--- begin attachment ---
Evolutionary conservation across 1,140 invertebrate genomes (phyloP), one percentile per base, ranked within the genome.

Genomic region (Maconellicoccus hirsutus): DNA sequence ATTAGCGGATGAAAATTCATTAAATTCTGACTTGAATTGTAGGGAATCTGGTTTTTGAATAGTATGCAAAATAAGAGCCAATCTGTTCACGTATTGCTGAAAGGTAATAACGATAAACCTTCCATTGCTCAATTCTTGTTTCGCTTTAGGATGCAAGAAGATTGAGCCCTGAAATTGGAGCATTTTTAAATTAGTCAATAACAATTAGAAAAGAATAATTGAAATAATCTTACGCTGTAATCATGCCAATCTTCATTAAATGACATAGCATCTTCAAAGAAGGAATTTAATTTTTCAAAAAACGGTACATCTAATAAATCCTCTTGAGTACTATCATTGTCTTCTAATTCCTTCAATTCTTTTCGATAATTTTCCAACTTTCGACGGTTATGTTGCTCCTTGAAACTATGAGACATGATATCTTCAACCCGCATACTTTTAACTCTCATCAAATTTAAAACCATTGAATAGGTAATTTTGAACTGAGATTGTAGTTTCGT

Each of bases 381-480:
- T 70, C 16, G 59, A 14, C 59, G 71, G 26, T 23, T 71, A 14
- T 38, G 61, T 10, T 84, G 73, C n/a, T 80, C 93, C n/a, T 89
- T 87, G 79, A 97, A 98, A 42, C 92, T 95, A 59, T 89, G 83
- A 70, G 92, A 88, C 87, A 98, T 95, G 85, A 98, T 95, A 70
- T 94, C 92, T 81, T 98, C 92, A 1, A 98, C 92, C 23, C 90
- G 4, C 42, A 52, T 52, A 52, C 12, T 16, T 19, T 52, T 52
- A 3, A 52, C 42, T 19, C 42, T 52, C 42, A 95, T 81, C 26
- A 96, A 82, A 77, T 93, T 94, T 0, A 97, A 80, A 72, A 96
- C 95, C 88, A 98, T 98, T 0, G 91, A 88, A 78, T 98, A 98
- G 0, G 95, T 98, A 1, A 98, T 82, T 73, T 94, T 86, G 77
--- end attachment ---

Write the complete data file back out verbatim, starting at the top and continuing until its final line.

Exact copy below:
Evolutionary conservation across 1,140 invertebrate genomes (phyloP), one percentile per base, ranked within the genome.

Genomic region (Maconellicoccus hirsutus): DNA sequence ATTAGCGGATGAAAATTCATTAAATTCTGACTTGAATTGTAGGGAATCTGGTTTTTGAATAGTATGCAAAATAAGAGCCAATCTGTTCACGTATTGCTGAAAGGTAATAACGATAAACCTTCCATTGCTCAATTCTTGTTTCGCTTTAGGATGCAAGAAGATTGAGCCCTGAAATTGGAGCATTTTTAAATTAGTCAATAACAATTAGAAAAGAATAATTGAAATAATCTTACGCTGTAATCATGCCAATCTTCATTAAATGACATAGCATCTTCAAAGAAGGAATTTAATTTTTCAAAAAACGGTACATCTAATAAATCCTCTTGAGTACTATCATTGTCTTCTAATTCCTTCAATTCTTTTCGATAATTTTCCAACTTTCGACGGTTATGTTGCTCCTTGAAACTATGAGACATGATATCTTCAACCCGCATACTTTTAACTCTCATCAAATTTAAAACCATTGAATAGGTAATTTTGAACTGAGATTGTAGTTTCGT

Each of bases 381-480:
- T 70, C 16, G 59, A 14, C 59, G 71, G 26, T 23, T 71, A 14
- T 38, G 61, T 10, T 84, G 73, C n/a, T 80, C 93, C n/a, T 89
- T 87, G 79, A 97, A 98, A 42, C 92, T 95, A 59, T 89, G 83
- A 70, G 92, A 88, C 87, A 98, T 95, G 85, A 98, T 95, A 70
- T 94, C 92, T 81, T 98, C 92, A 1, A 98, C 92, C 23, C 90
- G 4, C 42, A 52, T 52, A 52, C 12, T 16, T 19, T 52, T 52
- A 3, A 52, C 42, T 19, C 42, T 52, C 42, A 95, T 81, C 26
- A 96, A 82, A 77, T 93, T 94, T 0, A 97, A 80, A 72, A 96
- C 95, C 88, A 98, T 98, T 0, G 91, A 88, A 78, T 98, A 98
- G 0, G 95, T 98, A 1, A 98, T 82, T 73, T 94, T 86, G 77